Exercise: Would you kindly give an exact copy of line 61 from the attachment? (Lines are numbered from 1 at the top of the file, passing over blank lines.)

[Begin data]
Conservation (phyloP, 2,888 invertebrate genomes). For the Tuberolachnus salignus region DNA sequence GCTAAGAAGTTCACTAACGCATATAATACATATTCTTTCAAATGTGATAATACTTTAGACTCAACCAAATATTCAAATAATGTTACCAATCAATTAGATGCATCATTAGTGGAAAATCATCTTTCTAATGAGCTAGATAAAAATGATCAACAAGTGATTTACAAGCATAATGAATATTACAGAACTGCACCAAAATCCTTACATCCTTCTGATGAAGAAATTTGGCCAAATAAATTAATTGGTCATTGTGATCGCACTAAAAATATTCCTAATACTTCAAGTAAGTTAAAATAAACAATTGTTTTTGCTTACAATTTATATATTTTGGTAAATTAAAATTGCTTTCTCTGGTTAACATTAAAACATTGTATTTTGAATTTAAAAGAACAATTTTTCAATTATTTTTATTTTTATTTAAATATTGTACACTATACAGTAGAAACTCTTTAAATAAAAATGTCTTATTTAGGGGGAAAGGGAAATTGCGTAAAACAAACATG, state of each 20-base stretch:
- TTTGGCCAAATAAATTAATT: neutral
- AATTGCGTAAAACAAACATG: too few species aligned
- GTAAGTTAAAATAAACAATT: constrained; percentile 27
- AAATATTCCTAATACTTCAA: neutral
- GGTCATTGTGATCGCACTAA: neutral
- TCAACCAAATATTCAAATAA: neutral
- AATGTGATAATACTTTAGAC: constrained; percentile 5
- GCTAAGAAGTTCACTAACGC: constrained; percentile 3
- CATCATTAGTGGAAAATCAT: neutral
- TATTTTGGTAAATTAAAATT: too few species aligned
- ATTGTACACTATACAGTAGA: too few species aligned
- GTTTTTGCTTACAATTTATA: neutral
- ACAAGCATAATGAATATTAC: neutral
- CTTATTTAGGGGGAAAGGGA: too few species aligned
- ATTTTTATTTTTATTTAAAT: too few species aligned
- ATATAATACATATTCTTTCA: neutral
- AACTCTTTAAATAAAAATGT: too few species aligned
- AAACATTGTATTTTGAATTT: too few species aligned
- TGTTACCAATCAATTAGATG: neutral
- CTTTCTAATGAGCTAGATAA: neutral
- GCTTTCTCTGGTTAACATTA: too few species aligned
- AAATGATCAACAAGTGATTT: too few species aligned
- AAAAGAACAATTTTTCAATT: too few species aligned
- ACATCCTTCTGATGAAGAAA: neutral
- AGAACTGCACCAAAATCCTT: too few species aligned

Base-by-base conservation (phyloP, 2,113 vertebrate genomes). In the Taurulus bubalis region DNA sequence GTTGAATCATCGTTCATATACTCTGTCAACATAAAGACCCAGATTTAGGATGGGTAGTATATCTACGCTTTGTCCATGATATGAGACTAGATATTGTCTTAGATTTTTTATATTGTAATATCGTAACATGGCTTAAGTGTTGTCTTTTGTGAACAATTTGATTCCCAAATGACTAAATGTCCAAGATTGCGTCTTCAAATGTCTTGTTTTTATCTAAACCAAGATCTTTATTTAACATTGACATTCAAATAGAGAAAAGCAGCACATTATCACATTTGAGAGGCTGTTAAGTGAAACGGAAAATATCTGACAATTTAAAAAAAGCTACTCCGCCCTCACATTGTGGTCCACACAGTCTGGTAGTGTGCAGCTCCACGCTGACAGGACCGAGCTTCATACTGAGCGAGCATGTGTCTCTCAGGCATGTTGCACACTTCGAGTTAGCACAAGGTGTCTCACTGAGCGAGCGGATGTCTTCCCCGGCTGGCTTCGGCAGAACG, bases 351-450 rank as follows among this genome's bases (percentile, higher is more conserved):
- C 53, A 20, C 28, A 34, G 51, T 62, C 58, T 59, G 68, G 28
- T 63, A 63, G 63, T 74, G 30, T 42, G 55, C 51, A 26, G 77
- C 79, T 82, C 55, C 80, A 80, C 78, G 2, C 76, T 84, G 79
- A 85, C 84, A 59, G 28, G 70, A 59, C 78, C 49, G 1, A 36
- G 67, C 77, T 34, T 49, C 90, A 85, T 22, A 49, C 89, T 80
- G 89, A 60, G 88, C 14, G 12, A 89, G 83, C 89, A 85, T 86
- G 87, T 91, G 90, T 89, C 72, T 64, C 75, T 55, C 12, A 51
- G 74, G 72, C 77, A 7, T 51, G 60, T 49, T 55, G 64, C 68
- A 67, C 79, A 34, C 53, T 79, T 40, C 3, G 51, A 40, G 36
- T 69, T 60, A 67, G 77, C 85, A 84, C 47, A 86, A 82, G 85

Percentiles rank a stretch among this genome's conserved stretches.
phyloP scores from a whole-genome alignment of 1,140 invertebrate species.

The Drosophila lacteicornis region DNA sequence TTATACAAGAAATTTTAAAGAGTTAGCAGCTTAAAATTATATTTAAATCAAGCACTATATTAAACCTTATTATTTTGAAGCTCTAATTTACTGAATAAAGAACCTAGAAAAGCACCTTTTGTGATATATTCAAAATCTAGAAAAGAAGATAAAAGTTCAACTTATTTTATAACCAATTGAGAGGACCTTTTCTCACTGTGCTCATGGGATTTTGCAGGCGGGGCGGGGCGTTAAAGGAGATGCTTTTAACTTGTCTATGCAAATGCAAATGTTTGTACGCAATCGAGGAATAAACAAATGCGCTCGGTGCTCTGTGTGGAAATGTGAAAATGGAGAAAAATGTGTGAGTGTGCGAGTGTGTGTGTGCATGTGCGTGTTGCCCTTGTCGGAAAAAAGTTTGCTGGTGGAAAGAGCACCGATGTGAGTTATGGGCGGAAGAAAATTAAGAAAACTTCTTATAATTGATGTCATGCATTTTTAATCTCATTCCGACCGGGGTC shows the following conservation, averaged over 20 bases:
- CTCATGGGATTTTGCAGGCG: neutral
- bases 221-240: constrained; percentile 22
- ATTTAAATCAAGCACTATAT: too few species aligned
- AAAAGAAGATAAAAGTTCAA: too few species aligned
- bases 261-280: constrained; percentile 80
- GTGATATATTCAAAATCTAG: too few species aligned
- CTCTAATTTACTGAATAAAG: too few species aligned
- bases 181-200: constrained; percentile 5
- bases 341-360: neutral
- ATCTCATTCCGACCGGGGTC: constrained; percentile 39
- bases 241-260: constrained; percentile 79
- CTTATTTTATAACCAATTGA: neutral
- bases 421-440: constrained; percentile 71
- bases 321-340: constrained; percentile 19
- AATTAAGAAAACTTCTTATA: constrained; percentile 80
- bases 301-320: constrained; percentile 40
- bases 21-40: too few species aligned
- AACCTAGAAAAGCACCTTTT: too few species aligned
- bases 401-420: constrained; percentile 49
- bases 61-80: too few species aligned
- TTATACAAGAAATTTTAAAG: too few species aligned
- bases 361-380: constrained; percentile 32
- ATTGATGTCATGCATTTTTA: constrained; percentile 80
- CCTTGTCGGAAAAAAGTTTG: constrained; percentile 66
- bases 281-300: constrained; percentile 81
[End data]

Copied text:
- TTATACAAGAAATTTTAAAG: too few species aligned